The holidays are upon us. For many people, this time of year represents family and connection. Yet not all people look forward to holidays especially those who have experienced loss. Loss comes in different forms including but not limited to death, divorce, and change. It may be hard to feel seasonal joy when feelings of loss and grief are present. Similarly, it may be hard to appreciate what is when the struggle relates to what is not.
Joy and Gratitude are Connected
Many years ago, I stumbled across the book The Gifts of Imperfect Parenting by Brene Brown. I received many take-aways from this book but the most meaningful for me was the research on gratitude. Specifically, that we cannot have joy without gratitude.
Learning the correlation between joy and gratitude was impactful. I implemented an outward gratitude practice right away and started peppering my family with the question “What are you grateful for?” almost daily. Although this was entertaining at times (kids say funny things), I have come to believe that the individual reflection is even more important. Over the past couple of years, I have developed a daily practice to write down what and who I am grateful for in a journal each morning. I do this before checking email or looking at my phone and feel far more grounded each day as a result.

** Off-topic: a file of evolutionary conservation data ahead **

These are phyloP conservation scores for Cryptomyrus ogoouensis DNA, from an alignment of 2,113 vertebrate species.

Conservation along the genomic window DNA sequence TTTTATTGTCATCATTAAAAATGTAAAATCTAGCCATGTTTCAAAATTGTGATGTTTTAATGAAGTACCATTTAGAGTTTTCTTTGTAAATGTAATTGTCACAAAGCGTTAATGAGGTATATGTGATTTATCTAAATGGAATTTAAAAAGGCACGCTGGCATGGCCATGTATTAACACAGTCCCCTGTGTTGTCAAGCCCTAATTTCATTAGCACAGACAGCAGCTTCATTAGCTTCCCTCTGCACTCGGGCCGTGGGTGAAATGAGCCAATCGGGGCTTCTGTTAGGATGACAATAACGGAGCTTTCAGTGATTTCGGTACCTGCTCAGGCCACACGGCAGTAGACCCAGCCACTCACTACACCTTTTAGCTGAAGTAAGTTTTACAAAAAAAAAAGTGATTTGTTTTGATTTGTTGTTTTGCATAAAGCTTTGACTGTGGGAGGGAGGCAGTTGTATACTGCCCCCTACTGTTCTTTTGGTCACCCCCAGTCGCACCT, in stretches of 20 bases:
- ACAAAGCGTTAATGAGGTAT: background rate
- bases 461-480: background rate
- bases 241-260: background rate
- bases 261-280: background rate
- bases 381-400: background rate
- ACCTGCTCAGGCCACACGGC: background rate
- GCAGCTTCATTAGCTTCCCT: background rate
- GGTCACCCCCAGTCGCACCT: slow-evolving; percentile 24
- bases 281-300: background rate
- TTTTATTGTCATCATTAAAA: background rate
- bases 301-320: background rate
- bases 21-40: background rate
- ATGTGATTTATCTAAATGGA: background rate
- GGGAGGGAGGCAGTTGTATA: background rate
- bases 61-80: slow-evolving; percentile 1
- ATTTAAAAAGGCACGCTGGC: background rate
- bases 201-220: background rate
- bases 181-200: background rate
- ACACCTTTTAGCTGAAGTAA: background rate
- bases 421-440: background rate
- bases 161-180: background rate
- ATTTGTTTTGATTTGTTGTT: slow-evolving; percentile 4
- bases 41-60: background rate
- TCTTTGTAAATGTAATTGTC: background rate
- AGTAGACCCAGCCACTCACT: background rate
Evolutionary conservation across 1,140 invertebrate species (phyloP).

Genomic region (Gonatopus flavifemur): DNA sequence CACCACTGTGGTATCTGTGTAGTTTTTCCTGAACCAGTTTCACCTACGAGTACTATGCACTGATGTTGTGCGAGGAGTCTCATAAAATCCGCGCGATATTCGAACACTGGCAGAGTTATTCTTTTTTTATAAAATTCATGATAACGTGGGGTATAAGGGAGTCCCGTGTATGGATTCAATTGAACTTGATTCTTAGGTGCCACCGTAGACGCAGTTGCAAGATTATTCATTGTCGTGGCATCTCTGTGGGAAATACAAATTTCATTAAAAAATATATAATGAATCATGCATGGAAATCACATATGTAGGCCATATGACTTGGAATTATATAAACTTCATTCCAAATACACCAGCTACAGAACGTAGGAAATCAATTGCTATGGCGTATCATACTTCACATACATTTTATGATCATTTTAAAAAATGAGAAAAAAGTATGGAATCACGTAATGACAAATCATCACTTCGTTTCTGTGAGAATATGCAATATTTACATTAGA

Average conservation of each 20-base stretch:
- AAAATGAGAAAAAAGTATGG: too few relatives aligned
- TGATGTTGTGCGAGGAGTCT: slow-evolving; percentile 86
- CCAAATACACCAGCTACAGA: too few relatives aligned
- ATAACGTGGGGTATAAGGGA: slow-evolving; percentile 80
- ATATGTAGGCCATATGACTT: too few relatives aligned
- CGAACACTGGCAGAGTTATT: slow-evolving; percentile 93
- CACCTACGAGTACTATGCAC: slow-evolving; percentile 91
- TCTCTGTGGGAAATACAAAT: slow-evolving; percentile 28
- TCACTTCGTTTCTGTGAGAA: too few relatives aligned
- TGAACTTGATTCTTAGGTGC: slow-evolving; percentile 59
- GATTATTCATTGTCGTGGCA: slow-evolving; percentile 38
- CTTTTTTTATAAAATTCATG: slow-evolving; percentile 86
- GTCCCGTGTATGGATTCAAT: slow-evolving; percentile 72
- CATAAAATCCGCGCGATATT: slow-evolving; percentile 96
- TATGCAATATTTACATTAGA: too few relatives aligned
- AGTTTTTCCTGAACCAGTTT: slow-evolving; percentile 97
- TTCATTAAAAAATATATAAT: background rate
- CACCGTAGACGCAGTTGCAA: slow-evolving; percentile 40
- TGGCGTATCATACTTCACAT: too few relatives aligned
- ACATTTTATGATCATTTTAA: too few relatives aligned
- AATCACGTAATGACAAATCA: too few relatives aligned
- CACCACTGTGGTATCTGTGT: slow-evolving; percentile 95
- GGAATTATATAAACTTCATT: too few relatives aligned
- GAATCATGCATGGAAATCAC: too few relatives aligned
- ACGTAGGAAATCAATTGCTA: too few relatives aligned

Appreciation Shifts Perspective
Pausing to appreciate what we have in life is not easy during dark or sad times. I struggle with this, and I know people I love and the clients I work with do too. The silver lining and bright side are hard to find when we feel low. But this is when we should count our blessings the most. This directive – count your blessings – is in the second book I wrote, Bits of Divorce Wisdom. Appreciating as much as we can shifts our outlook for the better.
Being grateful is not a cure-all remedy. Gratitude will not eliminate grief or emotional upheaval. However, it will help frame experiences differently and provide light as we wade through intense emotions.
I hope you find light during the holidays and lend care and compassion to those in your circle who may be struggling to.
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